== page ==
Narrated by Peter Dennis
Book Description: Come with us to an Enchanted Place, a forest where Winnie-the-Pooh lived with Piglet, Rabbit, Owl, Eeyore, Kanga, and Little Roo. The stories are about Christopher Robin and these good companions having wonderful times getting in and out of trouble. It is all very exciting and, really, quite thrilling no matter how young or old you may be. It is painful to try and imagine what the world would be like without them.
Blackstone Audiobooks presents, from the unabridged collection A.A. Milne‘s Pooh Classics, the 10 stories of Winnie-the-Pooh performed by Peter Dennis. This is the only reading of these immortal stories authorized by A.A. Milne’s son, Christopher Robin, who wrote, “Peter Dennis has made himself Pooh’s Ambassador Extraordinare and no bear has ever had a more devoted friend. So if you want to meet the real Pooh, the bear I knew, the bear my father wrote about, listen to Peter.”
This collection includes the chapters:
In Which We Are Introduced to Winnie-the-Pooh and Some Bees, and the Stories Begin
In Which Pooh Goes Visiting and Gets Into a Tight Place
In Which Pooh and Piglet Go Hunting and Nearly Catch a Woozle
In Which Eeyore Loses a Tail and Pooh Finds One
In Which Piglet Meets a Heffalump
In Which Eeyore Has a Birthday and Gets Two Presents
In Which Kanga and Baby Roo Come to the Forest, and Piglet Has a Bath
In Which Christopher Robin Leads an Expotition to the North Pole
In Which Piglet is Entirely Surrounded by Water
In Which Christopher Robin Gives a Pooh Party, and We Say Goodbye
What I think: I recently listened to this audiobook for the very first time and I’m sad that I waited so long. Peter Dennis is Pooh. If I find that if I’ve had an unpleasant day, I can listen to this audiobook and instantly feel better. Peter Dennis completely transports me to my new (old) friends. I’ve never listened to any other version of these stories but I can’t imagine anyone else narrating them. Peter Dennis is now, and forever will be, Pooh Bear for me.
I’m sure that my mother read at least one of the Pooh stories to me as a child but I don’t have any lasting memories of them. Maybe she didn’t do the voices. I would have remembered the stories if she had done an imitation of Peter Dennis being Pooh.
I’m sort of glad that I wasn’t attached to the original look of the characters. My childhood memories of Pooh are the cartoons. The Pooh in the red shirt. I’m not sure that, as a child, I would have been able to love the red shirt if I had known there was an alternative. Wikipedia tells me that Stephen Slesinger was the first to draw him with the red shirt in 1932. There isn’t an explanation given for why other than it was the first time the Winnie-the-Pooh gang had been drawn in color. I guess that’s as good of an explanation as any. We have Stephen Slesinger’s widow Shirley Slesinger Lasswell and A. A. Milne’s widow Daphne Milne to thank for the cartoons and movies from Disney. Shirley Slesinger Lasswell continued to work on Pooh after Slesinger’s death. She licensed the rights to Disney in the 196o’s along with Daphne Milne who owned the motion picture rights.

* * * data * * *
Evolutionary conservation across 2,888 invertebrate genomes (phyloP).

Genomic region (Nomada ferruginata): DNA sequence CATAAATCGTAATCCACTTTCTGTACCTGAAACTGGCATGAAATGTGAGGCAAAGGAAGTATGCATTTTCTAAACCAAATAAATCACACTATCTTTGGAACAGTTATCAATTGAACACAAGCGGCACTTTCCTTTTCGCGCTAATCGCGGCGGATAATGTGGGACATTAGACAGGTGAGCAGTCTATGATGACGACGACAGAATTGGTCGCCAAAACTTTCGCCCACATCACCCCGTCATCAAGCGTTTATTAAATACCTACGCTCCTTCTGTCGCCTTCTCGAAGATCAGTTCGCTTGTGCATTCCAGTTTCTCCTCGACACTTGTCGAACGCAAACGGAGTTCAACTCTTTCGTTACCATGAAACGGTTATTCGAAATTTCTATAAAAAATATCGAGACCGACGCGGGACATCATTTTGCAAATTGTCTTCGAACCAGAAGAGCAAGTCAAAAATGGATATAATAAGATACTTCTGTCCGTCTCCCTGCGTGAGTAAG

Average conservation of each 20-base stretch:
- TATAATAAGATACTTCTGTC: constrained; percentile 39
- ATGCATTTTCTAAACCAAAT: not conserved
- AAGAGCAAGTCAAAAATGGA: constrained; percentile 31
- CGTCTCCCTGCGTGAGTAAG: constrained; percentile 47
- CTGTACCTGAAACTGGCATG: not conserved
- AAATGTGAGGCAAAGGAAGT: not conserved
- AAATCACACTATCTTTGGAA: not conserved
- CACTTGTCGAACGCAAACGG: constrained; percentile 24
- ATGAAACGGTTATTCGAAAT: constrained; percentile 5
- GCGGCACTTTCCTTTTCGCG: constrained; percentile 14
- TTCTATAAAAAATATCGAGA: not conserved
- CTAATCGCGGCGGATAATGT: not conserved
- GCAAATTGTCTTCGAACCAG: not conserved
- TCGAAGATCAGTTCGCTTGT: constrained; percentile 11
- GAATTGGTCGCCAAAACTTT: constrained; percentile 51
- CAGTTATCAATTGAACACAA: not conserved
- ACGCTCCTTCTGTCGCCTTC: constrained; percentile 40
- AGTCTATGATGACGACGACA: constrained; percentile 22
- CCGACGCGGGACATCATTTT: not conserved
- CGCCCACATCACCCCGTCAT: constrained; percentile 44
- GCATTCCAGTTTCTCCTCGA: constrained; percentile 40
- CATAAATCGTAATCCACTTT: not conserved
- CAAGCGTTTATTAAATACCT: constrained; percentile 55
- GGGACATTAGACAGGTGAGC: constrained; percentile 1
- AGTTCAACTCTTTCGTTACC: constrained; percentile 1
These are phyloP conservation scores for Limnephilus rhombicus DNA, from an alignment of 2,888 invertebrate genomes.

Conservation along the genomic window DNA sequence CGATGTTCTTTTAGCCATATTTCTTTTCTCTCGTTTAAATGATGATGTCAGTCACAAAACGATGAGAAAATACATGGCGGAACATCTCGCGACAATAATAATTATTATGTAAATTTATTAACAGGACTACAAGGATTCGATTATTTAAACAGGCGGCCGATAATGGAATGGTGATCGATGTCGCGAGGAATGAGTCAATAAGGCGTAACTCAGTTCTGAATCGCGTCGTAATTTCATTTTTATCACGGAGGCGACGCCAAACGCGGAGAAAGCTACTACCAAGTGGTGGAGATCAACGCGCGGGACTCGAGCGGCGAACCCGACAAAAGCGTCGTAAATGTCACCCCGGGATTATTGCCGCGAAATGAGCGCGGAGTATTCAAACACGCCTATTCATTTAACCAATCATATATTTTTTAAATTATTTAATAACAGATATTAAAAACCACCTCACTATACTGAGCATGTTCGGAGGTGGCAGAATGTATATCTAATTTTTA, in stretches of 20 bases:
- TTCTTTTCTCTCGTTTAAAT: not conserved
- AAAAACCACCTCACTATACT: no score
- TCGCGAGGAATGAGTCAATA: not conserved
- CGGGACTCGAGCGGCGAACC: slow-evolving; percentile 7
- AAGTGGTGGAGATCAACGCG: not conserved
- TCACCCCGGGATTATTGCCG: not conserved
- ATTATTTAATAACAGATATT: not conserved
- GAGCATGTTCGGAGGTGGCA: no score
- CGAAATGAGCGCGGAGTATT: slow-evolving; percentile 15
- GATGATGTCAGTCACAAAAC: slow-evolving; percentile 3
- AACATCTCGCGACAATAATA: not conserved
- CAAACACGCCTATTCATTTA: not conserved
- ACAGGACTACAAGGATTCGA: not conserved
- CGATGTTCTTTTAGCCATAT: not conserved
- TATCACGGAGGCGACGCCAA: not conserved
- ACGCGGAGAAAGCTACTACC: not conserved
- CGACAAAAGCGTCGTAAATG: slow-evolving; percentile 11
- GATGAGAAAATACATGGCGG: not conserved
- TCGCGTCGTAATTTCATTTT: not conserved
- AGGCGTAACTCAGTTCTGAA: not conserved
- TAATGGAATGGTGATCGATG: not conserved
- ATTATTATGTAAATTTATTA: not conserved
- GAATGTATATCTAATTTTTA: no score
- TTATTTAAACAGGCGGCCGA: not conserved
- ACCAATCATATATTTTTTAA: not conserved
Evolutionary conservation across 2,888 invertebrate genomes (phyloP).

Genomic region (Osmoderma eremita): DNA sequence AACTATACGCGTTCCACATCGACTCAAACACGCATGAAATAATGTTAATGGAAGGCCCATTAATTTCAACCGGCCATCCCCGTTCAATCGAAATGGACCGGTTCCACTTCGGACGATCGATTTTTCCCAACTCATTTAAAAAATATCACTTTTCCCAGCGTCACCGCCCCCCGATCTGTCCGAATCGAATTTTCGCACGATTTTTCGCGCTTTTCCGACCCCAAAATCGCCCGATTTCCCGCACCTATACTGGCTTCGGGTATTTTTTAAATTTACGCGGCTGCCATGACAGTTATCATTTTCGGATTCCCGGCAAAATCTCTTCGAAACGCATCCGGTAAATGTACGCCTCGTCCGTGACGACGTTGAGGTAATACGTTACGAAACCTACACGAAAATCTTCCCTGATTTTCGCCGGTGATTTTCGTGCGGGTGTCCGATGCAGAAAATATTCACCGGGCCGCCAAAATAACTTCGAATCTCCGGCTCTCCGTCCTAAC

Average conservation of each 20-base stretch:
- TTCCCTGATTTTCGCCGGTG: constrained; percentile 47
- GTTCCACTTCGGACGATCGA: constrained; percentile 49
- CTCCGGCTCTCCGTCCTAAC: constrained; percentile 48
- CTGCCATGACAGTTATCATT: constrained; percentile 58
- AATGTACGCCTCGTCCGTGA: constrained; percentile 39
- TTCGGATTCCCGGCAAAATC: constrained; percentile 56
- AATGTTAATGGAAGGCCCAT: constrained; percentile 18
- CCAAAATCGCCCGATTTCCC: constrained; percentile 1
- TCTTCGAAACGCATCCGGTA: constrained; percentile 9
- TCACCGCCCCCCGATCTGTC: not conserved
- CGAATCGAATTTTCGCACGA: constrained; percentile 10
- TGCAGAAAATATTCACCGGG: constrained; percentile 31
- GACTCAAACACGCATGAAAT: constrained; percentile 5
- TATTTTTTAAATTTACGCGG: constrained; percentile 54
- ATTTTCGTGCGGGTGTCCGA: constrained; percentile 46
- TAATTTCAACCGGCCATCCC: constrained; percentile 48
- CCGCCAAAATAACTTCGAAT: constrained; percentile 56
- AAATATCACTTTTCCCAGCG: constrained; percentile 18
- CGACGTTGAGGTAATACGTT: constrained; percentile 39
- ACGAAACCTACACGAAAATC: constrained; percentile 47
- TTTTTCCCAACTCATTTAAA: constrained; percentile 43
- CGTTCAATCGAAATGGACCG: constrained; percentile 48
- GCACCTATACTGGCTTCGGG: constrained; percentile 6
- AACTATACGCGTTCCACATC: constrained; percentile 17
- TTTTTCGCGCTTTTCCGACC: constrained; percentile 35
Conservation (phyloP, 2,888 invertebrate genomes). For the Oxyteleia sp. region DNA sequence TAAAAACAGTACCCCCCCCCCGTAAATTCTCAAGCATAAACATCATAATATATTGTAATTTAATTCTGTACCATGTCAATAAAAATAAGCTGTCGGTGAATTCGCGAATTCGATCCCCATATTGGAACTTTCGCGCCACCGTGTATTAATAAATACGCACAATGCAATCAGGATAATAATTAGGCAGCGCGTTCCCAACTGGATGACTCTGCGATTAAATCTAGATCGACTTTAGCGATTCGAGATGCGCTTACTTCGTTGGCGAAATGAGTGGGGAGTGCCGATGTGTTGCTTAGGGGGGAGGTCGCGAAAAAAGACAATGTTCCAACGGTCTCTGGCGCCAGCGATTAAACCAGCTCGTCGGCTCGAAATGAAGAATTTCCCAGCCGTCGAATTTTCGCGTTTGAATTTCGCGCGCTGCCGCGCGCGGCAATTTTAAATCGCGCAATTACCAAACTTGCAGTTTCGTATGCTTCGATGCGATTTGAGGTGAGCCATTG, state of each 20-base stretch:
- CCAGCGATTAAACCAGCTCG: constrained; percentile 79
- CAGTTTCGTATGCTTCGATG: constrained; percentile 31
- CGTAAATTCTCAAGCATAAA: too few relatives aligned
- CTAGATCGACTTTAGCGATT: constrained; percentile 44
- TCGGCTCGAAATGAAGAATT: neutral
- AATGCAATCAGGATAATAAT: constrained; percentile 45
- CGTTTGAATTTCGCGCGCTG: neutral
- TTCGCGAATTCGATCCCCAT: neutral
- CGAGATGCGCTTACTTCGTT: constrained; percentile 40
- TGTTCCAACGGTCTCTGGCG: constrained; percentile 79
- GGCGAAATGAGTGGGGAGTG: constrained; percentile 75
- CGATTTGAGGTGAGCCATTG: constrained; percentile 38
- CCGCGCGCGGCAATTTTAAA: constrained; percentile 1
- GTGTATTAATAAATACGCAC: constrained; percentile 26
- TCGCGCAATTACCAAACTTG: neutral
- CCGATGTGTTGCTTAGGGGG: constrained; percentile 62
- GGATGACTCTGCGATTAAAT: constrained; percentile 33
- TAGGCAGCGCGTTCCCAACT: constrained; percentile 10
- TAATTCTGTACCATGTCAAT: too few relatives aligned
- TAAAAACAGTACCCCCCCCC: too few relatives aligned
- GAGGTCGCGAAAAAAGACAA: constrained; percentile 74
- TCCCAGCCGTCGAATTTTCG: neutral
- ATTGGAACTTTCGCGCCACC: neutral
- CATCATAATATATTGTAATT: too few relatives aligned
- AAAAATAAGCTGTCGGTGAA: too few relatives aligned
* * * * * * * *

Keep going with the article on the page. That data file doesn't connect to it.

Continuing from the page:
As an adult, I am appreciative of original Pooh. E.H. Shepard’s illustrations are a true thing of beauty. As a child I would have said something like pretty bear and moved on. Now I can understand the quiet elegance and simplicity of the illustrations. Simple yet sophisticated. E. H. Shepard didn’t just illustrate Winnie-the-Pooh. You should go to his Wiki page here for the long list of all the wonderful illustrations that he did for books like The Secret Garden and The Wind In The Willows. He also drew cartoons for Punch magazine. There is a lovely Telegraph article by Max Davidson from 2012 (the house Shepard owned was for sale) that tells a little about Shepard’s life. It also tells about the model for Pooh.
A.A. Milne was a true author. He was diverse, writing for adults as well. It’s his children’s stories of Pooh and his friends, however, that have become larger than life. I think they tell us all we need to know about Alan Alexander Milne. He loved imagination.
Listen to A.A. Milne read In Which Pooh and Piglet Go Hunting and Nearly Catch a Woozle
“Weeds are flowers too, once you get to know them.” ~ A.A. Milne
This audiobook was the deal of the day from Audible recently. If you picked it up for the children in your life you should consider listening with them. Peter Dennis is fantastic. It’s a wonderful way to spend two hours and forty-six minutes with the children in your life or with the child inside of you.
Fun Fact: A.A. Milne and E.H. Shepard had more than a Pooh connection. In 1929 A.A. Milne adapted The Wind in the Willows for the stage. In 1931 & 1969 E.H. Shepard illustrated an edition of Wind in the Willows.
Original Background Image: Glade In The Woods by Larisa Koshkina